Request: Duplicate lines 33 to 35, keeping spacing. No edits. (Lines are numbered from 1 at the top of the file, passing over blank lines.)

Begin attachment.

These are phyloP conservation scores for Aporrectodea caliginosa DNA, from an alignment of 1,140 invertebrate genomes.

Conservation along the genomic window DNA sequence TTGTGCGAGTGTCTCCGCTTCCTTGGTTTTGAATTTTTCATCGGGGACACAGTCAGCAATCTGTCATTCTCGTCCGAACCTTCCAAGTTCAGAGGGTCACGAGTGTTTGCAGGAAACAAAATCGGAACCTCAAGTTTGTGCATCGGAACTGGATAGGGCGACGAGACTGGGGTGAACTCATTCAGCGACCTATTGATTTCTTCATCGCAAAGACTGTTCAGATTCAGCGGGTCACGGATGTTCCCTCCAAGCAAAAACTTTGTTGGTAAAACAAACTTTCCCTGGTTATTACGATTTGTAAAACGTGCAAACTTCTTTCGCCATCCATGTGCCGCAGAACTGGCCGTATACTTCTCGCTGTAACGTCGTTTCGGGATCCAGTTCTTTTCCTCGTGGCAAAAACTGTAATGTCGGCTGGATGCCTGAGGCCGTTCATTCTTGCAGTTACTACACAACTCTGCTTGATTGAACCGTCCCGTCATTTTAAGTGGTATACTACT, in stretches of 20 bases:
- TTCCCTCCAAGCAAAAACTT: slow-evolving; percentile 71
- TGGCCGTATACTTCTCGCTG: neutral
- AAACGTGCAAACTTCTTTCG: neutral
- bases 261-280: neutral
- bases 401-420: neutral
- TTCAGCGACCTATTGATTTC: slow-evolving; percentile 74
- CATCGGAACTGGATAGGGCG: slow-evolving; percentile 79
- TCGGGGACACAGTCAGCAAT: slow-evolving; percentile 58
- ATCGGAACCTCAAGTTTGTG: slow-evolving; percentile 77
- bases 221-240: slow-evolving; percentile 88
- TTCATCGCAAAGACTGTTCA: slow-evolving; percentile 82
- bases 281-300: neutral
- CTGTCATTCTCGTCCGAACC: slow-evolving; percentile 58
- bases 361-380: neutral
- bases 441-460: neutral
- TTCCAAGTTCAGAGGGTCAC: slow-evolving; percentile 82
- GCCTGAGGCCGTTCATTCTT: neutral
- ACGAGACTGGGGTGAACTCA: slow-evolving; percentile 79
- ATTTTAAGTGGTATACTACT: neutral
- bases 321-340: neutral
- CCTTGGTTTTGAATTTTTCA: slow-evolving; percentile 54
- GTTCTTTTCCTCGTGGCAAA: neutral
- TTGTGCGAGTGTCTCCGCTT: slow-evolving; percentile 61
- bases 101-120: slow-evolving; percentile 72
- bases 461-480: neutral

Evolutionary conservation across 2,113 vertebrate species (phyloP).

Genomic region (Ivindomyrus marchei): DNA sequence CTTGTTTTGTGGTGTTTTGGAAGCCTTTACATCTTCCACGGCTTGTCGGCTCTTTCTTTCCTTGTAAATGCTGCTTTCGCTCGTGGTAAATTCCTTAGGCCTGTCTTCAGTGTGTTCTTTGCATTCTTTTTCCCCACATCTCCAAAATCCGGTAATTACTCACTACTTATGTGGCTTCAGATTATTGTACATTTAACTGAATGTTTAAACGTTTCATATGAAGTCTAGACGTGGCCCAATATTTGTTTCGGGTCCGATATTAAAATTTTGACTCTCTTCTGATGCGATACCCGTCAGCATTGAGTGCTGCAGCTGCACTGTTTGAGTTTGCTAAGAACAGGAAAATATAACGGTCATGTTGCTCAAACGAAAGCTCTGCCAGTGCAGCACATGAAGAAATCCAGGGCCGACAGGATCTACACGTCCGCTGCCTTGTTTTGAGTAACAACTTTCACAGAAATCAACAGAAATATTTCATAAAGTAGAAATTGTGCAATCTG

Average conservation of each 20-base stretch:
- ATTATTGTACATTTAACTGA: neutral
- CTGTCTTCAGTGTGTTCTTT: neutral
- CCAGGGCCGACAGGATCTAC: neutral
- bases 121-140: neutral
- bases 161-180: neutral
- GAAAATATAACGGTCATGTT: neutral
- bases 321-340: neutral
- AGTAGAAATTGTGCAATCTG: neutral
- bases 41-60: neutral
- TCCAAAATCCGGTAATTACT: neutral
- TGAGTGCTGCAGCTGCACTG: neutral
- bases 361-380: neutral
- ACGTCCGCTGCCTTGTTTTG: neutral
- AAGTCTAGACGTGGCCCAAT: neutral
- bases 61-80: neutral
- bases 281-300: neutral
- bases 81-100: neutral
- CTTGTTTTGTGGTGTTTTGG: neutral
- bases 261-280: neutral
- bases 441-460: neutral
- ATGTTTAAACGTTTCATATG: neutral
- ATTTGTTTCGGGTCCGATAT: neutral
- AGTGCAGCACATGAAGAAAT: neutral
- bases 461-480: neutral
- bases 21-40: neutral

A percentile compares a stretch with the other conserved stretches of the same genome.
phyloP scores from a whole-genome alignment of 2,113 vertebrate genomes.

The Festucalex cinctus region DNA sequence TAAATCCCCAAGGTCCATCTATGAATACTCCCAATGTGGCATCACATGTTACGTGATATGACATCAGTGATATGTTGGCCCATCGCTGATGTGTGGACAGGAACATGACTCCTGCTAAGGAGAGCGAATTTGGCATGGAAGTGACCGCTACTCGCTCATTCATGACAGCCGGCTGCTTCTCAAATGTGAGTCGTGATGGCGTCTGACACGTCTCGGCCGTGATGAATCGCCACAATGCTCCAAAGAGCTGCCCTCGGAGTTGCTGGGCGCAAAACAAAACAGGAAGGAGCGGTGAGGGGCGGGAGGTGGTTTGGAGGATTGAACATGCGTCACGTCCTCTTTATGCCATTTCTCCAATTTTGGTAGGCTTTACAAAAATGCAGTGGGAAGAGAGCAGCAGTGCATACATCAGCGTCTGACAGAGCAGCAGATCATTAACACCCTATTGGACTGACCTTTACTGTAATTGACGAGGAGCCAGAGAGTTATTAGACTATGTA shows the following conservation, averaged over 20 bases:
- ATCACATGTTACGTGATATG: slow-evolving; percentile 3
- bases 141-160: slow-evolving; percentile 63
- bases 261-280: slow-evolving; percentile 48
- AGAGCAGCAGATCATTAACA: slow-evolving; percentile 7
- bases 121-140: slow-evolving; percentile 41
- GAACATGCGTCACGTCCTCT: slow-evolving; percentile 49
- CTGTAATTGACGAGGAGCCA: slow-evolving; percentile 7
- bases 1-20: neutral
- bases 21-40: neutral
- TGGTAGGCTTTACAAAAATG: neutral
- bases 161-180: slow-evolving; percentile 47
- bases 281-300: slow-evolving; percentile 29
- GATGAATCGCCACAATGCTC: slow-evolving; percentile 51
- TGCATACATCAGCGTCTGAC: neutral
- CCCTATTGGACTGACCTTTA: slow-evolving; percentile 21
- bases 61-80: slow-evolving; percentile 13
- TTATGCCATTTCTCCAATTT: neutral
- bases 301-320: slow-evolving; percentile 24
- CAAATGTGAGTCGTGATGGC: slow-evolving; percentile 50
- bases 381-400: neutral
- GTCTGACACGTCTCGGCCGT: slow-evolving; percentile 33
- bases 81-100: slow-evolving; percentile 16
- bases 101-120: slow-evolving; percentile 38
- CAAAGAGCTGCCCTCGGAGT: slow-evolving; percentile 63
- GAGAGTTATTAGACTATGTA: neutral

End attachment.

- CCAGGGCCGACAGGATCTAC: neutral
- bases 121-140: neutral
- bases 161-180: neutral